Equivalence classes, based on field values and multi-key hashtable

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Equivalence classes, based on field values and multi-key hashtable

Hello

I've got a set of objects (all of the same type). I'm trying to think of a good way to divide it into equivalence classes, with equivalence of two objects defined as meaning a specified set of attributes are equal for both objects.

More concretely, I've got:
- a Java class with around 50 fields
- a bunch of instances of the class

I want:
- to divide the instances into a few sets
- in each set, each instance has field 1 - field 5 equal to fields 1-5 of the other instances in the set.

The method I've come up with is to generate a hashcode for each instance based on the hashcodes of fields 1-5*, and map the hashcode to one of my sets. Ignoring problems with potential hashcode collisions (which I'm expecting to be too rare to worry about for now), does that sound reasonable? It seems simple enough, but I'm wondering if there's a simpler method I haven't thought of.

If anyone can think of a better method (quicker to implement/quicker to run/easier to maintain and extend), I'd like to know! Let me know if anything's unclear.

cheers,

OS

* I'll generate the hashcode using a method based on Eclipse's generic hashcode method, which looks like this:

Code:

public int hashCode() {
final int prime = 31;
int result = 1;
result = prime * result + ( ( f1 == null ) ? 0 : f1.hashCode() );
result = prime * result + ( ( f2 == null ) ? 0 : f2.hashCode() );
result = prime * result + ( ( f3 == null ) ? 0 : f3.hashCode() );
result = prime * result + ( ( f4 == null ) ? 0 : f4.hashCode() );
result = prime * result + ( ( f5 == null ) ? 0 : f5.hashCode() );
result = prime * result + ( ( f6 == null ) ? 0 : f6.hashCode() );
return result;
}

I've got a set of objects (all of the same type). I'm trying to think of a good way to divide it into equivalence classes, with equivalence of two objects defined as meaning a specified set of attributes are equal for both objects.

More concretely, I've got:
- a Java class with around 50 fields
- a bunch of instances of the class

I want:
- to divide the instances into a few sets
- in each set, each instance has field 1 - field 5 equal to fields 1-5 of the other instances in the set.

The method I've come up with is to generate a hashcode for each instance based on the hashcodes of fields 1-5*, and map the hashcode to one of my sets. Ignoring problems with potential hashcode collisions (which I'm expecting to be too rare to worry about for now), does that sound reasonable? It seems simple enough, but I'm wondering if there's a simpler method I haven't thought of.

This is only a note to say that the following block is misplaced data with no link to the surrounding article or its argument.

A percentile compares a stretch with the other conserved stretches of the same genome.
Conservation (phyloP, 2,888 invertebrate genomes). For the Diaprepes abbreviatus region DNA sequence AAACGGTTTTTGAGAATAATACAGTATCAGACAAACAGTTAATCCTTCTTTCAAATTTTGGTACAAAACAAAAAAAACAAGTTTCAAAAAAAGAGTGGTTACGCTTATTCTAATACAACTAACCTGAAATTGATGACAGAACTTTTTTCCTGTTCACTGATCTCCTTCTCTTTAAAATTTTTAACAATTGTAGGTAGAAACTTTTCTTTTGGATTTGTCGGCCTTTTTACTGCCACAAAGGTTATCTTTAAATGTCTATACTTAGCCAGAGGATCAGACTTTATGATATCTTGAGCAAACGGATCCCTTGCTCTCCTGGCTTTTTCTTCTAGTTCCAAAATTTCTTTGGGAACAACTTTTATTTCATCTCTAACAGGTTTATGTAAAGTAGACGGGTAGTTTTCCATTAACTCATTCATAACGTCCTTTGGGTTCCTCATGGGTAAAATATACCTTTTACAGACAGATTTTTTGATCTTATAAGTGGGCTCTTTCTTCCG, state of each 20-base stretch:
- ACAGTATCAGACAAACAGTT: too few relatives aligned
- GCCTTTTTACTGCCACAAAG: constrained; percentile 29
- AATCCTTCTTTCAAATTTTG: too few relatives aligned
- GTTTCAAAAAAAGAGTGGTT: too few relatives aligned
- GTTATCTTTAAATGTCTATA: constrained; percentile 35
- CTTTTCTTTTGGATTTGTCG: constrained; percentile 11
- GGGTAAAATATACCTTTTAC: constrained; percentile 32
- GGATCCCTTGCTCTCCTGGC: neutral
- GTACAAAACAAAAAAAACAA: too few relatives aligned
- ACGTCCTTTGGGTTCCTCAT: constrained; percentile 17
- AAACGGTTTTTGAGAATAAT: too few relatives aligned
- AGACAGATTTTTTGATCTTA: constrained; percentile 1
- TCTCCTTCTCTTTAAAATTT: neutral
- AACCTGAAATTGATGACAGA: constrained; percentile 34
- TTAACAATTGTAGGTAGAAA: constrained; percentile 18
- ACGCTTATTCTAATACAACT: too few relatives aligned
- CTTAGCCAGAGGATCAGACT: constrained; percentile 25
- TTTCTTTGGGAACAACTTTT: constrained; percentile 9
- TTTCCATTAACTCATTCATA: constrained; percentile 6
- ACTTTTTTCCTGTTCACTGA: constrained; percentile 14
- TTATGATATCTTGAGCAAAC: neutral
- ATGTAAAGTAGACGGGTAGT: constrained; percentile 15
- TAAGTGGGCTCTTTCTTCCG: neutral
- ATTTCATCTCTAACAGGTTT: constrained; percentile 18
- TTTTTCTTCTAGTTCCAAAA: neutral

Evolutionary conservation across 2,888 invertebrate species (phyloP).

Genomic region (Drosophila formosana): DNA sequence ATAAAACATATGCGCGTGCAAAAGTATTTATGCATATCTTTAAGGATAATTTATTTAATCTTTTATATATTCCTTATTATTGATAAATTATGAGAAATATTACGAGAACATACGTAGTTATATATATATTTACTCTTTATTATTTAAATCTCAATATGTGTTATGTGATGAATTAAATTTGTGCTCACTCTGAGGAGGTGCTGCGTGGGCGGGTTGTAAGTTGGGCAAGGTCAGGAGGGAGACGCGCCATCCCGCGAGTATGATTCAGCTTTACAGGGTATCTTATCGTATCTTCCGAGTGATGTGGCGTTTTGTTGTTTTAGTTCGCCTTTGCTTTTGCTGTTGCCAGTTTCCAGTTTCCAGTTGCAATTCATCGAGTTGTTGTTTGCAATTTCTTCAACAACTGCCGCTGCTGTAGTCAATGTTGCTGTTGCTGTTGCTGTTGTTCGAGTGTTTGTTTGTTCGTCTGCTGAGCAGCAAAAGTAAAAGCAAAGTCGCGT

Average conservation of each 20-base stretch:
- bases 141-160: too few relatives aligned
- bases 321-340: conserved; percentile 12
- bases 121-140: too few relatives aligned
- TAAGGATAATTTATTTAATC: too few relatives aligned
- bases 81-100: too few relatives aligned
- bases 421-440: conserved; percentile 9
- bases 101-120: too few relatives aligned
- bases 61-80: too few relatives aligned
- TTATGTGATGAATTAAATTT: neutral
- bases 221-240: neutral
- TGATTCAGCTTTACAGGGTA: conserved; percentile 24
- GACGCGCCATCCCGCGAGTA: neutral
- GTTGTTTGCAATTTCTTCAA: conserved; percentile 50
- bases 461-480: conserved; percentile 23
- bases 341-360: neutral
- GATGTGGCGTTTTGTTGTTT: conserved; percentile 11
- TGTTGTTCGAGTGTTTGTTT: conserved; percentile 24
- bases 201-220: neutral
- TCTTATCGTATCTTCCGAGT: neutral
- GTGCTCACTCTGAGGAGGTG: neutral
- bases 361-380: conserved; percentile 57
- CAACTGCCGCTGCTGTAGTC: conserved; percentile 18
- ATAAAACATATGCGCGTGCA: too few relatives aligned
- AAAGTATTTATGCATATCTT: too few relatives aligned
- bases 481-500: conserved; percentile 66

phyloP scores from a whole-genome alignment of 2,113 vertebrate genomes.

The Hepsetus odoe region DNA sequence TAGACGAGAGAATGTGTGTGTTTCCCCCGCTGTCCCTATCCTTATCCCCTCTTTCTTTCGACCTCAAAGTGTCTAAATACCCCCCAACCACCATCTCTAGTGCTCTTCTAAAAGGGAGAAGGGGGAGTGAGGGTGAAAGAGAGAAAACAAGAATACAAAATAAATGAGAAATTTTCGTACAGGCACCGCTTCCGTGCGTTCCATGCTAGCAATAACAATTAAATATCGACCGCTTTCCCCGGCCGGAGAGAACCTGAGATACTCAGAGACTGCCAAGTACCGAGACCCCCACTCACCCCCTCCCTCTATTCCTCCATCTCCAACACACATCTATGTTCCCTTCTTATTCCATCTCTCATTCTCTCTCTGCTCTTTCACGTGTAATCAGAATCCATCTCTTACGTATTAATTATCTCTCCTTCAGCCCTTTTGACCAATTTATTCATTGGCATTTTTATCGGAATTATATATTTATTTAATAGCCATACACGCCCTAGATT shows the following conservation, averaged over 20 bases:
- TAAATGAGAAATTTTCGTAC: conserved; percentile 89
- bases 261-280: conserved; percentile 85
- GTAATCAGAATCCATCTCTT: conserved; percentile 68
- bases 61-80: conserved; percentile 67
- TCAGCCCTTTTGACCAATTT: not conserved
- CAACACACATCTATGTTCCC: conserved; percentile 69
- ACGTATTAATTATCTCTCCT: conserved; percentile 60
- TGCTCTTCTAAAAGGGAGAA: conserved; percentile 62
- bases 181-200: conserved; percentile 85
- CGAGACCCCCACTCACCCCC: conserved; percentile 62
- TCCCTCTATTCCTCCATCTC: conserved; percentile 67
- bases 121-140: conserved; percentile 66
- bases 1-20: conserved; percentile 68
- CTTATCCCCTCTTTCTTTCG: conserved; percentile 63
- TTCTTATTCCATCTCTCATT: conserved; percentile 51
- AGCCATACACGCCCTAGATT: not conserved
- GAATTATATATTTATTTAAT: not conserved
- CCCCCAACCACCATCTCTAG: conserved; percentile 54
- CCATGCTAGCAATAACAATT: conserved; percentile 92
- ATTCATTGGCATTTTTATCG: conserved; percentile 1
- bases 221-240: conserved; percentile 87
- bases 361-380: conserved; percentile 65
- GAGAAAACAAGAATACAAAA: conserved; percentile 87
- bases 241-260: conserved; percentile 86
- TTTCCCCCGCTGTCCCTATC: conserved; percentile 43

If anyone can think of a better method (quicker to implement/quicker to run/easier to maintain and extend), I'd like to know! Let me know if anything's unclear.

cheers,

OS

* I'll generate the hashcode using a method based on Eclipse's generic hashcode method, which looks like this:

Code:

public int hashCode() {
final int prime = 31;
int result = 1;
result = prime * result + ( ( f1 == null ) ? 0 : f1.hashCode() );
result = prime * result + ( ( f2 == null ) ? 0 : f2.hashCode() );
result = prime * result + ( ( f3 == null ) ? 0 : f3.hashCode() );
result = prime * result + ( ( f4 == null ) ? 0 : f4.hashCode() );
result = prime * result + ( ( f5 == null ) ? 0 : f5.hashCode() );
result = prime * result + ( ( f6 == null ) ? 0 : f6.hashCode() );
return result;
}

Assuming the fields are strings why not simply concatenate them using a non-used in the character as the separator ? For example, an ASCII 1 (Control-A) character.

If the fields are not string and, say, they are numeric, they can first be trivially stringified.

I did wonder about using strings, and that's a good idea about using a control char as the separator, I'd then be able to guarantee there were no collisions, which I couldn't if I make a hashcode. I think it would be a bit slower, but with only 10,000 - 100,000 objects I might not notice the difference.

Are you performing clustering, or is the equivalence operator well-defined? In other words, do you know if two objects are equivalent without knowing about any of the other objects?
Kevin Barry

Hashing seems like a good idea, but you should consider an algorithm based on the limitations of the fields. For example, with normal text you're only using about 1/4 to 1/2 of the possible ASCII character values, so you might be able to compress the string before hashing (hashing is just an irreversible form of compression, anyway.) You also might consider making everything lower-case and removing punctuation before hashing. After all of this, you might actually be able to reduce your strings into something that can be directly compared without having to hash, thereby reducing the number of possible collisions.
Kevin Barry

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